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Monday, July 16, 2007

From Buffalo to Albany

Mr. Byzantium's Shores, the guy in the overalls from Buffalo, was generous enough to give, not only me, but a bunch o' folks five questions. Here they are. I did consider answering with two or three words, but since he seemed to work so hard... Still, in the ALT sections, I'll give the terse answer.

1. So what's it like living in Albany and reading other bloggers like myself who gripe about "the folks in Albany"?

See, "Albany" is two things, really: the dysfunctional state government, and the dysfunctional local government. Those of you not from NYS might not be aware of the tiff between Gov. Spitzer and State Senate Majority Leader Bruno; o, that I were one of them. However we've come to this place where we've long had a difficult time passing a budget on time (though the last one was, shockingly, only a half day late), where the Democratic Assembly and the Republican Senate can pass all the one-house bills they want, because they are inconsequential. The only stuff that DOES get passed is "feel good" stuff.

Now, the city of Albany is a somewhat different animal. For decades, this town was run by a Democratic machine that the original Mayor Daley of Chicago would have envied. We had one mayor, Erastus Corning, for 41 years, until his death in 1983. The progressives have slogged against the empire, even as the current mayor, Jerry Jennings, who ran as a reformer back in 1993, has become more autocratic, with a weak (and by that, I mean structurally) city council. There was a move for reforming the charter that had popular support, yet, through what I can only call chicanery, failed to make it to the ballot.

All of that said, I like Albany. It's the right-sized town for me. It has some decent mass transport - could be better, but I've experienced worse; it has an educated population, due in part to the colleges here and nearby; and it has so much potential to be a lot more.

ALT- It sucks.

2. What made you choose librarianship as a career?

Nothing better to do. This is largely true. I had quit my job at Blue Cross, which I HATED, HATED, HATED, and my friends Jendy, Judy, and Broome, two librarians and a lawyer, all nagged me to go to school. Actually I wrote about this in my second post ever in this blog. It does fit me.


ALT- Boredom.

3. To what extent do you want to slap people upside the head when they suggest that in the day and age of the Internet, public libraries are dispensable luxuries?

I'm a pacifist in action, but I drop 1500-pound boulders on people's heads mentally when I hear that. In fact, Albany had a vote on funding libraries in February, and some ying-yang said essentially that. I didn't bother to find his letter, but here's one response of many; BTW, the budget passed.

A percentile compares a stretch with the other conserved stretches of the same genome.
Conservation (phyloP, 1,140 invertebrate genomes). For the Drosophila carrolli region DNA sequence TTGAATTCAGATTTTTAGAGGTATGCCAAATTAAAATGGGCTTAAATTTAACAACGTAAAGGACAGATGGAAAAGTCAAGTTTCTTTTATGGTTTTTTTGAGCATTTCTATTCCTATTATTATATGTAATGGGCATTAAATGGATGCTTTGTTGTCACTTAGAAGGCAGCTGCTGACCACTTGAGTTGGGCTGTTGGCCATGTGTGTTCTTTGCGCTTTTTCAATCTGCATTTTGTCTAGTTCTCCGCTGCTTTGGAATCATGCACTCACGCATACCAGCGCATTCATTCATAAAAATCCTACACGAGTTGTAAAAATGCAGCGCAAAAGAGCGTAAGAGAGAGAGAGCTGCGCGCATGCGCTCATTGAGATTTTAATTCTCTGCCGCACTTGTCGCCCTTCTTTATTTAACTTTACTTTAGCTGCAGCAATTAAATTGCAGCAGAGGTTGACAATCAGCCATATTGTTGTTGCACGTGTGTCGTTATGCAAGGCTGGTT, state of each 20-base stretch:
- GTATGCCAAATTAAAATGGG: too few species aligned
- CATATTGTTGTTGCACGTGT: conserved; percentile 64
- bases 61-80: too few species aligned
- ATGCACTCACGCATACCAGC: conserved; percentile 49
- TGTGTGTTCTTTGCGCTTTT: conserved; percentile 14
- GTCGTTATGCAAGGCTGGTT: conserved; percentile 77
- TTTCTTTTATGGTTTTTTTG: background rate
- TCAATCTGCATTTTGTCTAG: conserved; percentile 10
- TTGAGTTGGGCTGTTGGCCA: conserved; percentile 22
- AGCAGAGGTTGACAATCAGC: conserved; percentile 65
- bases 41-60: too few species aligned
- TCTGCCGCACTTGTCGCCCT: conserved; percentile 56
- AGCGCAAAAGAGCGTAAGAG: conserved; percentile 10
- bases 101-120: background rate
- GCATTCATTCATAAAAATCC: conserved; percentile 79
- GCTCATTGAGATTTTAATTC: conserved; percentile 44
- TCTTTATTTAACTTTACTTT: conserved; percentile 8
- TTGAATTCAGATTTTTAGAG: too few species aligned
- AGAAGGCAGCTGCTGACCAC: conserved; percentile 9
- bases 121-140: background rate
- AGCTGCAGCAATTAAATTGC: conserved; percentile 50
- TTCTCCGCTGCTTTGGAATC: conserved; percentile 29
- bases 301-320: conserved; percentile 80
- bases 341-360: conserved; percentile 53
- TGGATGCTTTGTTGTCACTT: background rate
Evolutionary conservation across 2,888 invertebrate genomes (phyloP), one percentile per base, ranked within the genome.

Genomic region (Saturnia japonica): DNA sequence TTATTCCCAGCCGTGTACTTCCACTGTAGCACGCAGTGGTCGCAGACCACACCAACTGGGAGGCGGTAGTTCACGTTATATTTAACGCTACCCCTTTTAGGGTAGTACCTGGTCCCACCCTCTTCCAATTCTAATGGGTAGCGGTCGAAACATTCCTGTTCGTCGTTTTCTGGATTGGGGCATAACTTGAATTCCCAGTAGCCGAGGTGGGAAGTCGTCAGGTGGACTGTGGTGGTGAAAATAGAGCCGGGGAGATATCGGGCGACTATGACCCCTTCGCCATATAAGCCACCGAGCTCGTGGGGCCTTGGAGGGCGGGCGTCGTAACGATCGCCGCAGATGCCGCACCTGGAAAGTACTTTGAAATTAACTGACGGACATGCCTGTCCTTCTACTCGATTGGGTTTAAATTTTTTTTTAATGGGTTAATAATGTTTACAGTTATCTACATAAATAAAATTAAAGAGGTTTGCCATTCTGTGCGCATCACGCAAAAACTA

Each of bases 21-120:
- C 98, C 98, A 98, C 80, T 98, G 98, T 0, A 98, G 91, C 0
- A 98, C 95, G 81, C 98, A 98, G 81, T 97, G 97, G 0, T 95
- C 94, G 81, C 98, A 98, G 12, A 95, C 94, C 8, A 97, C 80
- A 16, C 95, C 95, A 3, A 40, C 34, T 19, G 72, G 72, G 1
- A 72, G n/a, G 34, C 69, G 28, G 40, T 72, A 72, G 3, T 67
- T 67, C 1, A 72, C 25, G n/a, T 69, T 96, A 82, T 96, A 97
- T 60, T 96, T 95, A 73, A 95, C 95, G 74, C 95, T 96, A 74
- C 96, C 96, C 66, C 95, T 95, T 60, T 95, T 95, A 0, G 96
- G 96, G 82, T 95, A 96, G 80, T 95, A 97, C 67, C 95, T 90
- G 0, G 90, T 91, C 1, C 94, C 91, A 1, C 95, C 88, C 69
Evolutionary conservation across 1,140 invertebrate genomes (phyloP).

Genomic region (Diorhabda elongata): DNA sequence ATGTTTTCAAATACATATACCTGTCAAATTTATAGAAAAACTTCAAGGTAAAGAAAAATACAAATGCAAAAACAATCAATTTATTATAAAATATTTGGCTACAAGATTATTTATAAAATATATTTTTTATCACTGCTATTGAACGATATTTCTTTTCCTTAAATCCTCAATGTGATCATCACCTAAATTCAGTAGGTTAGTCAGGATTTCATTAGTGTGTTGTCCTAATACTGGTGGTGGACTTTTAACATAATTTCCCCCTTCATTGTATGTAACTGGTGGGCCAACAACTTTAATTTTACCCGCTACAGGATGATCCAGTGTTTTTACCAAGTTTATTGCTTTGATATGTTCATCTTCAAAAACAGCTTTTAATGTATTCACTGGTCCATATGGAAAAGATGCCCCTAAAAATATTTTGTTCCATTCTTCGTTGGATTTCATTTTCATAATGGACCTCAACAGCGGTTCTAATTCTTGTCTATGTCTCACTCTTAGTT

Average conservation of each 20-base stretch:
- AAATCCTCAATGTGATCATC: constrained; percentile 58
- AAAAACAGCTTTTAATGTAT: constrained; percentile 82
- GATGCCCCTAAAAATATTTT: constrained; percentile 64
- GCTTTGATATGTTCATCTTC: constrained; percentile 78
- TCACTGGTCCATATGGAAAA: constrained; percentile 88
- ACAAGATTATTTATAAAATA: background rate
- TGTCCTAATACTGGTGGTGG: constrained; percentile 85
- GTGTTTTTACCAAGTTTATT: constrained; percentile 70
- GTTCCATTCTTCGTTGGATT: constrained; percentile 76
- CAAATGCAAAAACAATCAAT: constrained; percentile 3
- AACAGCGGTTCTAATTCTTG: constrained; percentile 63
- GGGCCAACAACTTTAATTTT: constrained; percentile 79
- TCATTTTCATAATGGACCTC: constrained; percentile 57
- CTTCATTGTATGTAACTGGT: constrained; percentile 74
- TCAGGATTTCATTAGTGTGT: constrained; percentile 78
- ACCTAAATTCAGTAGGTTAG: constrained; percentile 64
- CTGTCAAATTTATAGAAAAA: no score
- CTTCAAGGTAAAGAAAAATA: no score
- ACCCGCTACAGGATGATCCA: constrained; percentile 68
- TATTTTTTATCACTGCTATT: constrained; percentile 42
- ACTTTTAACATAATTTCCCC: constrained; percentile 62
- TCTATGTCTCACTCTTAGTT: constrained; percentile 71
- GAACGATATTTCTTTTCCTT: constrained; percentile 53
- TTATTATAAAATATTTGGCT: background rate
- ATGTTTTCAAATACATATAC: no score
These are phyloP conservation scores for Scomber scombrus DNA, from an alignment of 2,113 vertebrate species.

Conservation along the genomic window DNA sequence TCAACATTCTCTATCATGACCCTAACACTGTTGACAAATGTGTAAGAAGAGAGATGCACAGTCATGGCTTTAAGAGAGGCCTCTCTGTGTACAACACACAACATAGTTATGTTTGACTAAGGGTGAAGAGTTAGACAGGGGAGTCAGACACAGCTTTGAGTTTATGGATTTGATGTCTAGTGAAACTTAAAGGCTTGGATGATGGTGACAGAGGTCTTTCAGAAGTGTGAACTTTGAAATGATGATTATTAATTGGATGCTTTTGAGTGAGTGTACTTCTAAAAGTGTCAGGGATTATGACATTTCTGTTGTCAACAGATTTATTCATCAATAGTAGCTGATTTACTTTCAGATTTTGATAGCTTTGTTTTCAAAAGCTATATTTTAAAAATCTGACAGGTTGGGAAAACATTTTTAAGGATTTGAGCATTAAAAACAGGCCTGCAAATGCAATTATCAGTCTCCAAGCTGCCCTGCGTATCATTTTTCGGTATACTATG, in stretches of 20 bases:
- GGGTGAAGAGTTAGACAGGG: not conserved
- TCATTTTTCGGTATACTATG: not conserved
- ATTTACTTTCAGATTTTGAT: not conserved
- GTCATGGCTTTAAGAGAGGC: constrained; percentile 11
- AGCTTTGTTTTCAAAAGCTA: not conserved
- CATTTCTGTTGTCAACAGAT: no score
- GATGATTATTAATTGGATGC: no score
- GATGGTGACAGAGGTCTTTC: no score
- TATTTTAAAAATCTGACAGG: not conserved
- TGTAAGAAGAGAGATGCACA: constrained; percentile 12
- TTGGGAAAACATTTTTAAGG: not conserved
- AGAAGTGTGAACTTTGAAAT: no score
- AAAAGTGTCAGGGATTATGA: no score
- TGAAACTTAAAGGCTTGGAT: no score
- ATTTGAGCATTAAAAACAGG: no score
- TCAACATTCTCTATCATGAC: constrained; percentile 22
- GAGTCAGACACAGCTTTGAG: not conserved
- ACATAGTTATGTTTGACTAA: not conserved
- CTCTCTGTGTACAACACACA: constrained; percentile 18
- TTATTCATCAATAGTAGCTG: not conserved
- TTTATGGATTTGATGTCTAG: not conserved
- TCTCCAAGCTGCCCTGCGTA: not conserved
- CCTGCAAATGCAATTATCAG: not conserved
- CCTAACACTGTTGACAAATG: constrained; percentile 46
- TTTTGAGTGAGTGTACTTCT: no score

ALT- Big time.

4. What's the strangest request you've ever had to field from a library patron (to the extent that you can write about it)?

You know, we get this question all the time, and we never have a ready response. Back in 1993, it was emu and alpaca ranches, but after a few of them, well, maybe they're not so strange. I suppose what *I* find weird are those requests where somebody doesn't have a clue what they want, but just want to make lots of money. I find these peculiar, because if you're going to work 60, 80 hours a week on something, you damn well better love it.

ALT- They're ALL weird.

5. You're offered a paid vacation that is to last as long as it takes you to read five books that you've always wanted to read but never had the time. What are the books?

I'm going to pick books on the shelves I can see right now; otherwise, I'll agonize over this.
The Bible, the New Revised Standard Version - I've read the King James and the RSV once each.
Personal History by Katherine Graham. She's interested me at least since Watergate.
Mayor Corning: Albany Icon, Albany Enigma by Paul Grondahl. I've read parts of it, but not all the way through. There's a scene in the book I heard Paul read that I was present at.
The Power of Babel: A Natural History of Language by John McWhorter
The Black New Yorkers: the Schomburg Illustrated History

ALT- YOU choose.

Now, per the social contract, here's where YOU come in. If you hast a blog, I am supposed to come up with five tailor-made questions for you. If you want me to delve into your heart and soul, let me know by leaving your request in the comments box.
Jaq, am I to assume that you want five questions from me?

ROG

15 comments:

ADD said...

I'm in, Roger -- hit me!

Roger Green said...

OK, ADD:

1. When you tell people that you do criticism of comic books, and they giggle or say something inane, after you sock them in the jaw, what quick-and-dirty response do you give to explain that comics are worthy of serious exploration?

2. You used to listen to Q-104 in the day, didn't you? If you did, explain to someone who never heard it why it was such a great station? (And if you didn't, why the heck not?!)

3. You've been writing about customer service, et al., in comic book stores. How would FantaCo have fared?

4. How many FantaCo publications did you own, and how many do you still have?

5. Beside the counterfeit Cerebus story, what are two or three of your fondest FantaCo memories?

ADD said...

1. When you tell people that you do criticism of comic books, and they giggle or say something inane, after you sock them in the jaw, what quick-and-dirty response do you give to explain that comics are worthy of serious exploration?

Maybe I only tell people that already know or respect me, because I can't remember ever feeling I have to justify comics being worthy of criticism.

2. You used to listen to Q-104 in the day, didn't you? If you did, explain to someone who never heard it why it was such a great station? (And if you didn't, why the heck not?!)